Catherine Biocca


17 June - 10 July 2021


The work of Catherine Biocca consists of different two-, three- and four dimensional-elements, bits of video, audio, sculptural elements and drawing. Together they form a sort of odd theatrical stage, on which handmade objects, moving images and digital surfaces interact with each other through motion, sound and content.


During the Amsterdam Art Week, Catherine Biocca will make her debut with Stigter Van Doesburg. The title of the exhibition SOBSOBSOBSOBSOB refers to the typical crying sound phonetics used in comics, but also addresses the phenomenon of praeficae figures, who performed professional mourning at funerals and cremations. This has been banned in Europe since the 1980s, but in countries such as Spain and Italy it was a respected profession for centuries. Biocca has turned this old-fashioned wailing into a contemporary version, complete with other forms of grief such as wolf howls and crocodile tears.


The exhibition is a kind of a cappella concert with human/wolf howls and three ladies singing an ode to assistance and empathy; the audience being a group of lamps with anthropomorphic features staring into space.

The sound installation contains elements from interviews with former professional mourners, which Biocca has transformed into a kind of traditional choir with her own voice.


She has used the postures that the women used to take, but the protagonists look completely different. More often she got her figures and personal details from Japanese Manga and vague internet sites; the t-shirts with faces; eyes instead of breasts, a mouth instead of a navel. Like a number of paintings made on fabric for Italian tailor-made suits, they witness and participate in a mourning gathering. The mourners wave air to each other with the white handkerchiefs, the crates refer to peasant life in the south of Italy. It is not clear for whom or what is mourned, maybe for the usage of young female elements in cheap fashion, maybe for a missing consideration about ready mades in our everyday life, maybe for a common loss, but parallels to this time are almost inevitable. A grieving process for the past year…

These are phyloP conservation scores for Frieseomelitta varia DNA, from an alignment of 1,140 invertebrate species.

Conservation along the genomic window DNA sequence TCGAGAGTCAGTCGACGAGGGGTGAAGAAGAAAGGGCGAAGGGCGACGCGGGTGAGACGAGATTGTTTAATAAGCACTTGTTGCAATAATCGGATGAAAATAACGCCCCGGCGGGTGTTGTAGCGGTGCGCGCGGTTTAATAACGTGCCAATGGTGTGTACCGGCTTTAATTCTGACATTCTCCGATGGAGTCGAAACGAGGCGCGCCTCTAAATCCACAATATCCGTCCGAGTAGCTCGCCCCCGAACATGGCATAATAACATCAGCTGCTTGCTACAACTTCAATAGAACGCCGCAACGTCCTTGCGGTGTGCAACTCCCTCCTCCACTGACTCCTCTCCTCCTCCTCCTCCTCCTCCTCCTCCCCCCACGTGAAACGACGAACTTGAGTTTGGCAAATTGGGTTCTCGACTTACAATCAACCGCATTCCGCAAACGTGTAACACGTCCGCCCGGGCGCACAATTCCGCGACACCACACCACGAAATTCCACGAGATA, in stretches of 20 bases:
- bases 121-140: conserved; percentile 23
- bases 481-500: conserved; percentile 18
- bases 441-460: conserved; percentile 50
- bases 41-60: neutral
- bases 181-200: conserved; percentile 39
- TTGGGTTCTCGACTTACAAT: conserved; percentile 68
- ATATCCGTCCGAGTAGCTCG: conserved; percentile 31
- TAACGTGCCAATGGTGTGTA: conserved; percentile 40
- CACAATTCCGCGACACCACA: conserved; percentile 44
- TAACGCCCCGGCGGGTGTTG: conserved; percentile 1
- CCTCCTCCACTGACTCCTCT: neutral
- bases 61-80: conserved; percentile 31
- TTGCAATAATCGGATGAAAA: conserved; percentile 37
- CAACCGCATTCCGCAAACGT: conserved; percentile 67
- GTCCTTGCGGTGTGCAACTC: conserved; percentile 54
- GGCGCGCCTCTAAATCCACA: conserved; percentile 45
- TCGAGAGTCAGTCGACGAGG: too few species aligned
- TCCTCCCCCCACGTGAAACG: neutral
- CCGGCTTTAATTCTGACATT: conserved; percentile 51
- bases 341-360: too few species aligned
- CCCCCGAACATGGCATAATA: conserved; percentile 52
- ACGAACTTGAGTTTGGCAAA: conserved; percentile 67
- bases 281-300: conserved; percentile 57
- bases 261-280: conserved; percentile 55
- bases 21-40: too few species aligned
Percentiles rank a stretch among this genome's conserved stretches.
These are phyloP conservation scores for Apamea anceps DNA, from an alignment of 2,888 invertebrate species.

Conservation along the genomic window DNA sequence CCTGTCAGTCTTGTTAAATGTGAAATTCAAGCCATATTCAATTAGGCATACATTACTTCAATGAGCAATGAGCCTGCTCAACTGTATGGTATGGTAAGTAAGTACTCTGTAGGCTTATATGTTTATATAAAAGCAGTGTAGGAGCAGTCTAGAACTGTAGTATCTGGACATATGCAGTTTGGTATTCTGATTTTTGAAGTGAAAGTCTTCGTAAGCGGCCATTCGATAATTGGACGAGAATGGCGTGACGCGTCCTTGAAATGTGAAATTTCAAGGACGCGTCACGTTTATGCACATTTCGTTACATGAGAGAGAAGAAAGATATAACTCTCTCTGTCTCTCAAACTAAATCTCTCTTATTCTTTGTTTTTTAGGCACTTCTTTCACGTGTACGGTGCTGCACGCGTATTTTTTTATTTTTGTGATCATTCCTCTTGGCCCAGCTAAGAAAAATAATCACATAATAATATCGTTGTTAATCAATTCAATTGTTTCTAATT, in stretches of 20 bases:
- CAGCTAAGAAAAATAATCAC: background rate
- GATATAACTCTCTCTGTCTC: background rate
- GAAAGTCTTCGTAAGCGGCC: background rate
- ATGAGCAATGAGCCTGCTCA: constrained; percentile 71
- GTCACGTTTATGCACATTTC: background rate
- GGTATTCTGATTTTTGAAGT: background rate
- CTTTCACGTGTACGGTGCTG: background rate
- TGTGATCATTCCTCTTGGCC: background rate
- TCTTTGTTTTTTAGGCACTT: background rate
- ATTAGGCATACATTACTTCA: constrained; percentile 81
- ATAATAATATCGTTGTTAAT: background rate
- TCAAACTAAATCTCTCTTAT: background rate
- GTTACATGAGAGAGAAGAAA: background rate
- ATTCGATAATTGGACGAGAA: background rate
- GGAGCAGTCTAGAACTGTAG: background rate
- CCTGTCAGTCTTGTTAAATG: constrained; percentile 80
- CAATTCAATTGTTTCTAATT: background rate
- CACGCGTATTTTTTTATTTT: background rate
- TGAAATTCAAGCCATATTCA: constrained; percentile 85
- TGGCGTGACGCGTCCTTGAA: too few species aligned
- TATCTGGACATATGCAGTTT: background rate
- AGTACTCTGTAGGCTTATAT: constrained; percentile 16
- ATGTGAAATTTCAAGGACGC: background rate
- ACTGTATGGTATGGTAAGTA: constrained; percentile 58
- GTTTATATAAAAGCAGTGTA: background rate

Despite the subjects, Catherine Biocca's work always has something light and absurd. Cartoon-like imagery and science fiction, internet paraphernalia – in Catherine Biocca's multimedia installations you are surrounded by video animations, distorted voices and bizarre objects. At first glance it seems cheerful nonsense, but the longer you look and listen, the images take on a disturbing side.